We can’t change what we can’t see. Seeing leads us to new possibilities. 

Let’s give an example. 

And since I’m writing this – it feels only fair that I put myself on blast. One of the parts of my identity is that I have dyslexia. It wasn’t diagnosed until I was in my early twenties.  A way that I learned to cope with it is that I worked hard – real hard.  I always felt an internal hustle to try and disguise an inner belief that I was not smart. It bled into a belief that I, in my natural state, was broken and I always needed to compensate for that. I created such high standards for myself.  This wasn’t just for my school aged self.  This turned from a coping mechanism into a pattern of behavior. And I should add that it did help me cope. It did help drive me to achieve things I might not have, however, it worked until it didn’t.  

These unrealistic expectations for myself didn’t just stay focused on me. These would drive me to also hold unrealistic expectations for those around me.  And I would do it without even realizing it. It was happening outside my awareness.  It resulted in people around me feeling like they weren’t measuring up and discouraged. It left me feeling resentful…which is not a good look. Being resentful and bitter zaps so much energy. So. Much. 

Once I could see this pattern and how it was hijacking my effectiveness, I could start to do something about it. This doesn’t mean that that impulse is gone – it’s not.  The win is in seeing this pattern and being able to make a shift. I can choose a different way of showing up. Also, as I began to explore this pattern in me, I noticed – the more compassionate and curious I could be with myself – the more compassionate and curious I could be with others.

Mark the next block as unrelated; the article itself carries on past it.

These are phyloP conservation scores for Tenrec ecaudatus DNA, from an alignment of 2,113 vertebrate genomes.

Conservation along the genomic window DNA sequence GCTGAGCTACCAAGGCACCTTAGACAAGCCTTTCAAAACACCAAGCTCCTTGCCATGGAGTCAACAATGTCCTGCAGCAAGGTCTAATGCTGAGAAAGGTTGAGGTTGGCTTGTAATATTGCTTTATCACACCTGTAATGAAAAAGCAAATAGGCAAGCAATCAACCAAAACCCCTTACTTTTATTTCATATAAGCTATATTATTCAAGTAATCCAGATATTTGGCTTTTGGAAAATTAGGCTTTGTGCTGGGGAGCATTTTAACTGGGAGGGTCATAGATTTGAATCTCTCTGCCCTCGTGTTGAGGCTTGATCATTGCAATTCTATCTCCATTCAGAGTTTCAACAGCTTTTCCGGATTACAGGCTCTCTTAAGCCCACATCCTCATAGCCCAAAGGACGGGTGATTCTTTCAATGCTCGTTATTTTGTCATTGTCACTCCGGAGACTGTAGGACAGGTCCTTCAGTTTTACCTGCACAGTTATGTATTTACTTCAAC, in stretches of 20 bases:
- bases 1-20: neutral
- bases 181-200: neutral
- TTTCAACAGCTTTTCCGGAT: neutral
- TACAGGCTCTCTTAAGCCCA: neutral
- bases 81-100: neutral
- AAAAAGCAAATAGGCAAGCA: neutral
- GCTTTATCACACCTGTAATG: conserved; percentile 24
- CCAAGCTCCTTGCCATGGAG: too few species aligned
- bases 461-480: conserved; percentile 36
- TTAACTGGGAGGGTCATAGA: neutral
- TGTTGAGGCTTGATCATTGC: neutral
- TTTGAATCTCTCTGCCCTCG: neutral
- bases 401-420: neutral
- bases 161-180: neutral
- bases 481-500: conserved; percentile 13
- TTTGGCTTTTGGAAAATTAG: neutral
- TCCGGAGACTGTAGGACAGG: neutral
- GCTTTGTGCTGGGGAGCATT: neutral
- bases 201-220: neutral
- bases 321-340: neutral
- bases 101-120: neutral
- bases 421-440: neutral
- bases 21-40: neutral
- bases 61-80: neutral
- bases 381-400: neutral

“The eye sees only what the mind is prepared to comprehend.”


Robertson Davies, Tempest-Tost


A Place of Greater Impact

When we are able to see these different parts of ourselves and how they might impact our choices, we are able to move into a place of greater impact.  We are no longer being limited by our subconscious patterns. We get to choose how we would like to show up. 

Get curious about what might be informing your leadership choices with this lifeline activity from David Novak.

This identity based approach to leadership is the bedrock of our work. It is the hard work of leadership. It is the stuff that we often wish we could unsee. But this work also includes those brilliant bits like our values, our purpose and our strengths.  Seeing these more clearly also helps us utilize them on purpose with greater impact. 


All this to say “You are a tool.” And an important one.

Ready to Fast Track Your Growth? 

At AGC we recently launched individual Coaching Tracks: Wellbeing, Leading from Within, and Executive Leadership. These tracks were designed to fast-track growth with a structured process.

All three of these help expose the individual to the key pieces of who they are and how it is contributing to their leadership and wellbeing. Find out more at the link below.